Wednesday, March 31st
9 a.m. – Château d’Angludet
An early start this morning. We meet James Sichel to taste through about 25 samples before the d’Angludet wines. We tasted 2003 through 2006 as well as the 2009. All of the wines showed well, but the 2009 really showed the quality of the vintage. Its flavors were similar to the older vintages, but the fruit was ripe, clean and fresh. Like many 2009s the purity of fruit and balance was on another level.
10 a.m. – Châteaux Malescot-St-Exupéry
We had already heard the buzz about this wine before we arrived. The Wine Spectator scored it very high, and many others have mentioned this wine as an outstanding effort. For us, the 2009 lived up to the hype. It is a blend of 55% Cabernet, 10% Cabernet Franc, 5% Petit Verdot and 3% Merlot. It showed a plush, rich, velvety texture, was thick and rich in the mouth and balanced by racy acidity, ripe ultra sweet-tannins and a spicy mineral driven finish. Killer wine!
10:30 a.m. – UGC Margaux
Here we tasted about 25 or so wines from the appellation. There were some outstanding wines, and then there were some wines that were just good. Overall the quality was high. We had our doubts as we heard from many that the Cabernet did better than the Merlot in 2009. But it seems that the wines from Margaux, even with high percentages of Merlot, showed great. Our favorites included the Cantenac Brown, Dufort-Vivens, Lascombes, Marquis de Terme and Rauzan-Segla.
Noon – Camensac tasting and lunch
Along with the 2009 Camensac and the 2009 Chasse-Spleen, we tasted a vertical of Camensac starting with the 1999 and finishing with the 2008. The tasting was very interesting. For me, the best wines were the 2009, 2005 and the 2000, but that is probably obvious. The surprises were that the 1999 and the 2001 were both drinking very well. The 1999 had the most developed flavors and aromas. While the ’01 is probably a better wine, the 1999 would be the wine I would choose to drink now.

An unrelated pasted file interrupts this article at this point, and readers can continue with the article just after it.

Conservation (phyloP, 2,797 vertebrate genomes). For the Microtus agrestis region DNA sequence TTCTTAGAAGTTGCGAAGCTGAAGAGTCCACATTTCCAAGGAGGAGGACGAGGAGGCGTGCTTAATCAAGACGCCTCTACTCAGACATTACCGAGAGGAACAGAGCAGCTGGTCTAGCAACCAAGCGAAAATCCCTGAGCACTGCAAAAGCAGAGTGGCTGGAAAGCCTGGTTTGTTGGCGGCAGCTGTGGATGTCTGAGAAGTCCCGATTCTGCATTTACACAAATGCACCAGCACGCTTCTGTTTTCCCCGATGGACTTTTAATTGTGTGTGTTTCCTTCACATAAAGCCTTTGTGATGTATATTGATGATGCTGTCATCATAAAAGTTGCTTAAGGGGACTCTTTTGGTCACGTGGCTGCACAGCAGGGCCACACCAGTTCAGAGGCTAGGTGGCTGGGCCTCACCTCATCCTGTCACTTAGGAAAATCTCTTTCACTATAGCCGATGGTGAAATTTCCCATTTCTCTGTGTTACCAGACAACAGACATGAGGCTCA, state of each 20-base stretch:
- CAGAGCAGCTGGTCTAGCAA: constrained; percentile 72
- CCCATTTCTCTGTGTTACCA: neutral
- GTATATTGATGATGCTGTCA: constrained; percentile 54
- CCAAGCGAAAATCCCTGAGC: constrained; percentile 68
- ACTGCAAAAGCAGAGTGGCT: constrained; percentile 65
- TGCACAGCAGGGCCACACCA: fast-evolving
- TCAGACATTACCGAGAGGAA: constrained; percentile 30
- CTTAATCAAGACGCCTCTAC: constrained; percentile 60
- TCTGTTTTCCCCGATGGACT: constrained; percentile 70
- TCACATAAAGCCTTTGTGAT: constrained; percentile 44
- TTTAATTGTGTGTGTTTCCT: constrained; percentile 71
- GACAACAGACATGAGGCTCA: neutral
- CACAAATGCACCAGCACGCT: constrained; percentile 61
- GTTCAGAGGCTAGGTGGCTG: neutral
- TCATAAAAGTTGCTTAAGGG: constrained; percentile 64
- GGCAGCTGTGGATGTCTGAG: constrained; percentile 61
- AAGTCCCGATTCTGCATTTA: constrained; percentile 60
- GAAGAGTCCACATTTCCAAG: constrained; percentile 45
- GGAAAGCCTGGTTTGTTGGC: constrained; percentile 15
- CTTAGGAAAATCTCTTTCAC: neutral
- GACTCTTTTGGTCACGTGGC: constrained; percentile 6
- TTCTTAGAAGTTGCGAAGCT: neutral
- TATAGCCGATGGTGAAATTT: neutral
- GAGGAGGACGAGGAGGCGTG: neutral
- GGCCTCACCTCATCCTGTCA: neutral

At lunch we were served the 2001 Camensac again. It was served blind and none of our wine professionals guessed it. The difference was that this bottle was decanted for about an hour beforehand. It was delicious and showed way more fruit than the earlier bottle. The next blind wine turned out to be the 1989 Chasse-Spleen. Both Ralph and Alex got this wine. It was very mature in the nose and showed very ripe, sweet fruit with hints of leather and tar. It was definitely from a hot vintage. The last wine served blind was not guessed by anyone. It was 1971 Chasse-Spleen. It was the third 1971 we tasted this trip—a new record! It was still alive and showed surprisingly well.
3 p.m. – UGC Graves/Pessac
It was a long drive from Camensac down to Pessac, and both the drive and the tasting proved to be among the toughest. The wines in this region showed more rough tannins than in the Médoc. That said, the weather was not good, and many people said that the low pressure was firming up the wines, which are very sensitive when they are this young. There were however a few wines that shined! These included the Smith Haut Lafitte (it may be their best wine ever), Marlartic-Lagravière, Carbonnieux and Haut-Bailly.
5 p.m. – Tasting at a négociants office
7 p.m. Dinner and tasting at Château Lascombes
We finally hit the wall! We were definitely on the quiet side at this dinner. Not even the the 1959 Lascombes out of Magnum could liven us up. We went back to our hotel early (10:30 p.m.). We’ve got the Right Bank tomorrow!